Moksa/Nirvana

Dominic Goodall dominic.goodall at GMAIL.COM
Wed Mar 24 00:18:54 EDT 2010


Just to reiterate this point, a few centuries into the Christian era  
we also find the terms saayujya and saayojya used by those for whom  
the liberated state is not conceived of as any sort of union, and  
terms such as kaivalya used by those for whom the liberated state is  
not one of isolation, and terms such as apavarga and du.hkhaanta used  
by those who conceive of the liberated state as characterised by an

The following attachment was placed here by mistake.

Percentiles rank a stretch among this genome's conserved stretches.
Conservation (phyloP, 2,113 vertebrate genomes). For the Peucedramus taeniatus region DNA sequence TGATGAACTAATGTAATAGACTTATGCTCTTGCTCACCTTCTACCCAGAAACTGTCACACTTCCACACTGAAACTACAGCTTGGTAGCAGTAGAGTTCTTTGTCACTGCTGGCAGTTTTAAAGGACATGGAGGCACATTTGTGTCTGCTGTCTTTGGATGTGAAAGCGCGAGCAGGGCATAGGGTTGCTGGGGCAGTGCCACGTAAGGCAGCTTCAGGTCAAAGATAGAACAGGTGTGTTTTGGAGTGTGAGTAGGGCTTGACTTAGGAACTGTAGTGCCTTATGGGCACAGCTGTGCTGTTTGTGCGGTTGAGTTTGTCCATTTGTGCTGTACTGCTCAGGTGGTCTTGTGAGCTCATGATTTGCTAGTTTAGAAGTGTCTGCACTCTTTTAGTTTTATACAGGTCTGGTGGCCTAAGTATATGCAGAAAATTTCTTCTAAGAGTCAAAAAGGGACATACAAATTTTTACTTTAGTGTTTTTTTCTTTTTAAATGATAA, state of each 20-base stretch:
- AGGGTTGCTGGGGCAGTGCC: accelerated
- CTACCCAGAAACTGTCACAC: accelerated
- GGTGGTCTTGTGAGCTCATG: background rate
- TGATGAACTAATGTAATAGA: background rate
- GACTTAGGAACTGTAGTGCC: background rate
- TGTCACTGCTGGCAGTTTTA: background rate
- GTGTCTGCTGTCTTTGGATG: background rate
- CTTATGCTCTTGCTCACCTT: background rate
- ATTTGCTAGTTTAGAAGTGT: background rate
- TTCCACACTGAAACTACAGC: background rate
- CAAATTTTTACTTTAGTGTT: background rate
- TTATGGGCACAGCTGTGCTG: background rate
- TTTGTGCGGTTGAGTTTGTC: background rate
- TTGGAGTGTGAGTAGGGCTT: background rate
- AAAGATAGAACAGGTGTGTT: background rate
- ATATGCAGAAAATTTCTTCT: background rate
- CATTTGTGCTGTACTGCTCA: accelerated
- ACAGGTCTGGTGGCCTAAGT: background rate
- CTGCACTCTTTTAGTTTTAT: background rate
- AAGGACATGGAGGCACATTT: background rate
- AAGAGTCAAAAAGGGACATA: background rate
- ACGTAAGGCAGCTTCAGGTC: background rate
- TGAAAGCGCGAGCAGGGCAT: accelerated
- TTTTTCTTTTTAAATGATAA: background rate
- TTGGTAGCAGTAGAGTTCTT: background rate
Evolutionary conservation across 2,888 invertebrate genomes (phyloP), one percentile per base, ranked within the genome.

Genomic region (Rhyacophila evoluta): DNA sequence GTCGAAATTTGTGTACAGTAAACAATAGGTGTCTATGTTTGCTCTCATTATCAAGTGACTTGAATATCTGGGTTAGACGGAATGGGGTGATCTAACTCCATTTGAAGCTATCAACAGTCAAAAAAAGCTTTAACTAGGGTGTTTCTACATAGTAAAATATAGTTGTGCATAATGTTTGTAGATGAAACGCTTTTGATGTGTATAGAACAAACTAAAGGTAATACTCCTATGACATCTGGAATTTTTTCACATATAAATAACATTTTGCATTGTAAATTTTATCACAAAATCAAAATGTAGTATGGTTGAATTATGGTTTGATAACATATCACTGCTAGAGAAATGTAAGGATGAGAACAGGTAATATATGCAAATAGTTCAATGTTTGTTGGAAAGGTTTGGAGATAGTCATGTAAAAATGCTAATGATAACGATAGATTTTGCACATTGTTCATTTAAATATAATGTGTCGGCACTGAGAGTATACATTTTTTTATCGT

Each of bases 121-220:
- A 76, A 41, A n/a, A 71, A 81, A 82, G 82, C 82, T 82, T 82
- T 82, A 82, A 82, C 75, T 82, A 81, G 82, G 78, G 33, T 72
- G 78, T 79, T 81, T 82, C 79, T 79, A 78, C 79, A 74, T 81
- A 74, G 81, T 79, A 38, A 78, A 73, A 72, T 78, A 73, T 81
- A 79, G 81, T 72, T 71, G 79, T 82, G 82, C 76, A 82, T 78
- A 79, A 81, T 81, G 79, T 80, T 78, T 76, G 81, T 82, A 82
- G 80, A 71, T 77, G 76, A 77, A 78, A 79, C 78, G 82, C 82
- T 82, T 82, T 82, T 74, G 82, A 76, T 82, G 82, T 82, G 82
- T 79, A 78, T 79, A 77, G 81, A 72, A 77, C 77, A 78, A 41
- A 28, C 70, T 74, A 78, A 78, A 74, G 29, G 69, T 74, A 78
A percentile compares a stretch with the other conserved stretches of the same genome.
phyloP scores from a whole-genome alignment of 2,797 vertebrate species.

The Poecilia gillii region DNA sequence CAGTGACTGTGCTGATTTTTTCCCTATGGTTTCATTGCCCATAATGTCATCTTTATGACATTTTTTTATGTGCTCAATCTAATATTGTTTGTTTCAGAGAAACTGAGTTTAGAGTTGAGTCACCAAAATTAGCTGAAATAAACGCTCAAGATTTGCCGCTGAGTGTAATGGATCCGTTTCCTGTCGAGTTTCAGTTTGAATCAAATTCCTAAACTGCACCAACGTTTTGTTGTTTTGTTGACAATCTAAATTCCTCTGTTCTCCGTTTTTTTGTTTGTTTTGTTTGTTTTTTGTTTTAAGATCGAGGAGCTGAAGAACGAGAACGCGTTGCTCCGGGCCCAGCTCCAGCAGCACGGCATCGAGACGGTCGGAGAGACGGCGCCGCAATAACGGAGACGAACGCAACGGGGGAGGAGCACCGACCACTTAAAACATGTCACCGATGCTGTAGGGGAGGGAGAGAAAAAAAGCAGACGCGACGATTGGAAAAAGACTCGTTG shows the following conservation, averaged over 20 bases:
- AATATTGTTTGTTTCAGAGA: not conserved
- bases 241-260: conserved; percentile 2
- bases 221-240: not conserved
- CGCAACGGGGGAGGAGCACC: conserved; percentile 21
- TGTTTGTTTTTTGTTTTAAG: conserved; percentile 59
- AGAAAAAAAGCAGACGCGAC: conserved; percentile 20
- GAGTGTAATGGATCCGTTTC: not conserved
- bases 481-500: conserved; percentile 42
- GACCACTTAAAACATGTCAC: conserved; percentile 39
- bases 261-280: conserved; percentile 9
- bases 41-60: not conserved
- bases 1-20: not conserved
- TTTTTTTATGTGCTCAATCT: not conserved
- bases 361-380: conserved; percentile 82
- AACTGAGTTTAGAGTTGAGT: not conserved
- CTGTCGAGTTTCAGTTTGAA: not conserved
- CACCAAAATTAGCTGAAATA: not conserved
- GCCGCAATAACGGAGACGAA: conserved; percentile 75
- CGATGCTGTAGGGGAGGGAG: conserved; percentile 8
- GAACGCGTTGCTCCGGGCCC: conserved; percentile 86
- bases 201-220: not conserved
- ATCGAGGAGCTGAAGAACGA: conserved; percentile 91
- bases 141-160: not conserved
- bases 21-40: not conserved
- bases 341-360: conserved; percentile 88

attainment of bliss and/or power, rather than simply as a release.

Dominic Goodall

On 23 Mar 2010, at 19:16, Fitzgerald, James wrote:

> While I think it is cerainly the case than when the term nirvAna is  
> used in (pre Gupta) Brahminic texts there is awareness that it is a  
> "nAstika" (they don't typically say "bauddha") term of ultimate  
> importance, I think we need to establish carefully how the word is  
> being used in the specific context, without assuming that highly  
> detailed or specific Buddhist themes are carried with it.



More information about the INDOLOGY mailing list